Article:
September 2012       
 Professional advice 
  & practical solutions 
for families of
 every kind
 Copyright 2012. All rights reserved. 

What Is It About Mindfulness?   
"Awake," "watchful," "clear-seeing," "conscious"...these are all common definitions of the word mindfulness.  Who wouldn't want to walk through life wielding such desirable attributes of the mind?  Right now, my mind seems clouded with worry and weighed-down by terrible images of all of the things that could go wrong with my day if...[fill in the blank]...were to happen.  Gasp!  While this is true, it's also correct that my daily practice of mindfulness meditation has played a critical role in helping me overcome a panic disorder and minimize the frequency and intensity of powerful migraine headaches--and this, to me, is nothing less than miraculous! 

       Taken further, mindfulness can be described as the practice of consciously shifting one's focus onto the present moment with an attitude of openness and acceptance.  Deeply rooted in ancient Eastern practices, contemporary mindfulness has, more recently, attracted growing attention from a number of scientists and practitioners in the fields of medicine, psychology, and business.  This, along with my first-hand experiences hastened my decision to showcase mindfulness as the centerpiece of this month's issue; reporting on what "all the commotion is about!"

       In my first article: "What Is Mindfulness? How Can It Help Me?" I define mindfulness by reviewing the various health-related benefits associated with it and by engaging you in a mindfulness exercise designed to help you manage your difficult emotions.  It's a great take-away tool!  Next, in his video entitled: "Learning to Surf," Jack Kornfield, one of the leading mindfulness teachers in America, conceptualizes mindfulness, in practical terms, by painting us an imaginative portrait of a man standing poised upon a surfboard.  And, last but not least, the third section of this month's issue lists a number of useful resources to deepen your knowledge and practice of mindfulness.

       After reading this month's newsletter, I invite you to expand your experience by reading one of the books on the resource list or by taking one more "small step" to deepen your mindfulness practice in the days and months to come while pondering what possibilities lay ahead for you on the path of mindfulness.  


Well wishes,

Tony Madril
In This Issue
What Is Mindfulness?
Learning to Surf with Jack Kornfield
Mindfulness Resources
Newsletter Archive
Special Focus: Helping LGBT Youth
Special Focus: Cyberbullying
Special Focus: Teens and the internet
Special Focus: Problems facing LGBT youth
Special Focus: Children with special learning needs 
Special Focus: Managing challenging behaviors in children  
About Tony
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What is Mindfulness?
How Can It Help Me?   
By Tony Madril, M.S.W., B.C.D. 

In simple terms, mindfulness can be thought of as a particular state of awareness developed by engaging in practices that brings one's attention to the present moment.  For example, a person counting their number of breaths as they inhale during a yoga class is practicing one form of mindfulness.  So is someone who deliberately draws their attention to the full sensory experience of washing the dishes.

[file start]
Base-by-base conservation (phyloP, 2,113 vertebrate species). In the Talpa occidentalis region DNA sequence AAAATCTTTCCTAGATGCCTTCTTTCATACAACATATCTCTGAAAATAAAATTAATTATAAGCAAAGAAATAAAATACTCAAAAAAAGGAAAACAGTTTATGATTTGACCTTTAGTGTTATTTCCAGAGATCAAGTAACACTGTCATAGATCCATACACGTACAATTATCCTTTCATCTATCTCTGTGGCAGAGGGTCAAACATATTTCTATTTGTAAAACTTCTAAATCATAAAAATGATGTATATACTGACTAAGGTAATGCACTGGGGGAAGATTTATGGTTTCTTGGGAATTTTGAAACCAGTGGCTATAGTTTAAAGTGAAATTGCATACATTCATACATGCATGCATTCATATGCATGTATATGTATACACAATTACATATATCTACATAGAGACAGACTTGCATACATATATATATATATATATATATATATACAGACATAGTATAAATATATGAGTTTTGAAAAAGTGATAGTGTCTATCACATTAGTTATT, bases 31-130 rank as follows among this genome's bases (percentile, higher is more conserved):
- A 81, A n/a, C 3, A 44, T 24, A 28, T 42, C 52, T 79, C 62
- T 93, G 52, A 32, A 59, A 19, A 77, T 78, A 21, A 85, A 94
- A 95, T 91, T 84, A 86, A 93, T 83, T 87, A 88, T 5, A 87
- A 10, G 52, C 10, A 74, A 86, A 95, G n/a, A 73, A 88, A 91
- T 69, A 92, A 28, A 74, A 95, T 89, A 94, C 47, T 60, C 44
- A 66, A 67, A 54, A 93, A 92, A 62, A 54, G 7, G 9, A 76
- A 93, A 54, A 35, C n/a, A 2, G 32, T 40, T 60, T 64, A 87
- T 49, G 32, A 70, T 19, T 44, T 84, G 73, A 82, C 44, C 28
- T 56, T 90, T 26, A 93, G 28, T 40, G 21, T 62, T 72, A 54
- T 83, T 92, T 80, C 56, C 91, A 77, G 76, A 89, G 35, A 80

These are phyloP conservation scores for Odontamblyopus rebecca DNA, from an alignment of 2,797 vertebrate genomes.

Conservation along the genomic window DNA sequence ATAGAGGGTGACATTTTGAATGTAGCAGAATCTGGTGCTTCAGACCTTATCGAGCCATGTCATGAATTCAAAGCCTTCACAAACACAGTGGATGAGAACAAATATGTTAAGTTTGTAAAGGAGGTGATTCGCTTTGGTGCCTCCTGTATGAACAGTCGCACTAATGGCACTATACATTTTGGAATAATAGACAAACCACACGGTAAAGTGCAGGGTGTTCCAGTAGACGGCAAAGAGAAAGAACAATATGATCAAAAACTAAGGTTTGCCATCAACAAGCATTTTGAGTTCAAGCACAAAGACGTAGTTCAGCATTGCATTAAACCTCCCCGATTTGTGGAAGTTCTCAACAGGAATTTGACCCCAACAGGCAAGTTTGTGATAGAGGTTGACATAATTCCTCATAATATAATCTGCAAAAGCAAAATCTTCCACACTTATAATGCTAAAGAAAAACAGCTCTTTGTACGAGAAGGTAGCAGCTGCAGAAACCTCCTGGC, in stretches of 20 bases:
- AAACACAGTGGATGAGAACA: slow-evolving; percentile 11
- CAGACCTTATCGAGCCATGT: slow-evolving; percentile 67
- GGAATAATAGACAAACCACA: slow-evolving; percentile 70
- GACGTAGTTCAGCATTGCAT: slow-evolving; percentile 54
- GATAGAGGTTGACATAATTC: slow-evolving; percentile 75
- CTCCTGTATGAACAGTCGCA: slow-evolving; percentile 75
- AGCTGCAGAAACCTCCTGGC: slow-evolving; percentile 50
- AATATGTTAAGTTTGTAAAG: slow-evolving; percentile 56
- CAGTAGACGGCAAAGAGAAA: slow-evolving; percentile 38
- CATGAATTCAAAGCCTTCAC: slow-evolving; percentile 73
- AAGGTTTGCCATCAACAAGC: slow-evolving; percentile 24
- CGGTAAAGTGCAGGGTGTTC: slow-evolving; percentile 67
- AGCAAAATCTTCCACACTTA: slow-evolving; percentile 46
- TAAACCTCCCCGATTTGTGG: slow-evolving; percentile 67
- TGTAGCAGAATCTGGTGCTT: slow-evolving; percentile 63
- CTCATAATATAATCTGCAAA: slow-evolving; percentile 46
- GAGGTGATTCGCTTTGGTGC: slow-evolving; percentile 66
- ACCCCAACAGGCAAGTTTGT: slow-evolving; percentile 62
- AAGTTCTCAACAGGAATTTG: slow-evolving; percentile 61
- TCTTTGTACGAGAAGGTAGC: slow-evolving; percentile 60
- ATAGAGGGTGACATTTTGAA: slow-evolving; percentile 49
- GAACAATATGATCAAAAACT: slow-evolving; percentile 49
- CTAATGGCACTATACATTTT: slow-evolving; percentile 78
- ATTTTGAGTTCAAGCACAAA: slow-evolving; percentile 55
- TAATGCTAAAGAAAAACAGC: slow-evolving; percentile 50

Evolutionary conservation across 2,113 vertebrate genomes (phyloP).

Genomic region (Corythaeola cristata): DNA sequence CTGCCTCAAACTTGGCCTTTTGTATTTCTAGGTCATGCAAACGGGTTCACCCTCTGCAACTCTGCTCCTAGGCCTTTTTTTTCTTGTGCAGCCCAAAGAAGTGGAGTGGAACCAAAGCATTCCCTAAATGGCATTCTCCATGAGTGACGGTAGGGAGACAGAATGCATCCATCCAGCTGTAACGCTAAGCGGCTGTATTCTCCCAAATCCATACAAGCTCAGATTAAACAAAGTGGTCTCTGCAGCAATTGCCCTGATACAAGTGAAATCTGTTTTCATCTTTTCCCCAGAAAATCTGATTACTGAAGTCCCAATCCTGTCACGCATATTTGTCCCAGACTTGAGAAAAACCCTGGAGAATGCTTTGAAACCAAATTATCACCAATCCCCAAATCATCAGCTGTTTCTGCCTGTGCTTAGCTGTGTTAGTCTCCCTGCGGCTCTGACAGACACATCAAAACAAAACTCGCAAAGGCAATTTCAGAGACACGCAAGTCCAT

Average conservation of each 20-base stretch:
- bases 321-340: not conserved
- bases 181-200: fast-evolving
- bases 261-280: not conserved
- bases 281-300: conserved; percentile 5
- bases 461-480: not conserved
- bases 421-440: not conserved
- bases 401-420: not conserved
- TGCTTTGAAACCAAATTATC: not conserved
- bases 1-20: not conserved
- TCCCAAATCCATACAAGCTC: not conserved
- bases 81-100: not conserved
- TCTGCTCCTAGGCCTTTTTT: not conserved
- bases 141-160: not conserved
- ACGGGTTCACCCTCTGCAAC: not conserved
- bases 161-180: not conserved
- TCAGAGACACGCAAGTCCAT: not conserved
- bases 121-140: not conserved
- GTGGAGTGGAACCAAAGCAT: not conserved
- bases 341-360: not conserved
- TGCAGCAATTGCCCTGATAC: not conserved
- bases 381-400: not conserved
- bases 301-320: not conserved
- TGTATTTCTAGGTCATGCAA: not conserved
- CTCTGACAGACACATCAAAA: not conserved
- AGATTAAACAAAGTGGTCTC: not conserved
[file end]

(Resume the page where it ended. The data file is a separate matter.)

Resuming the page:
Although more traditional mindfulness practices have been around for more than 5,000 years, today's mindfulness practitioners bring these unique skills to a number of contemporary venues, often to help others manage the many challenges of life.  Psychotherapists use it to help people reduce symptoms of depression and anxiety.  Health care professionals use it to help patients decrease stress, pain, and manage chronic illness.  Business school professors teach it to graduate students as a means of boosting concentration and creativity.   Indeed, there are many known benefits of practicing mindfulness.  Scientific studies show that repeated mindfulness practice can lead to a number of positive life-changing events.  For example, mindfulness can help us:

  • Reduce stress
  • Reduce chronic physical pain
  • Boost the body's immune system to fight disease
  • Cope with painful life events, such as the death of a loved one or major illness
  • Deal with negative emotions like anger and fear
  • Increase self-awareness to detect harmful reactive patterns of thought, feeling, and action
  • Enhance performance at work, in sports or academics

To be clear, mindfulness does not remove the challenges of life, rather it equips us with the tools we need to change how well we are able to respond to them.  In other words, the practice of mindfulness changes our relationship to the circumstances of life:  Instead of constantly struggling with problems--often making the situation worse--we can learn to be with things just as they are, with an open heart and the wisdom of knowing that nothing lasts forever.  


Now that you are reminded of the meaning of mindfulness and how it can help, here is a simple exercise called RAIN to get you started on the path of mindfulness if you don't already have a regular practice.  "RAIN" is an acronym that stands for Recognize, Accept, Investigate, and Not-Identify.  Each of these key words is a mnemonic for a specific mindfulness-based tool that can help you manage self-defeating thoughts, disruptive emotions, and painful physical sensations: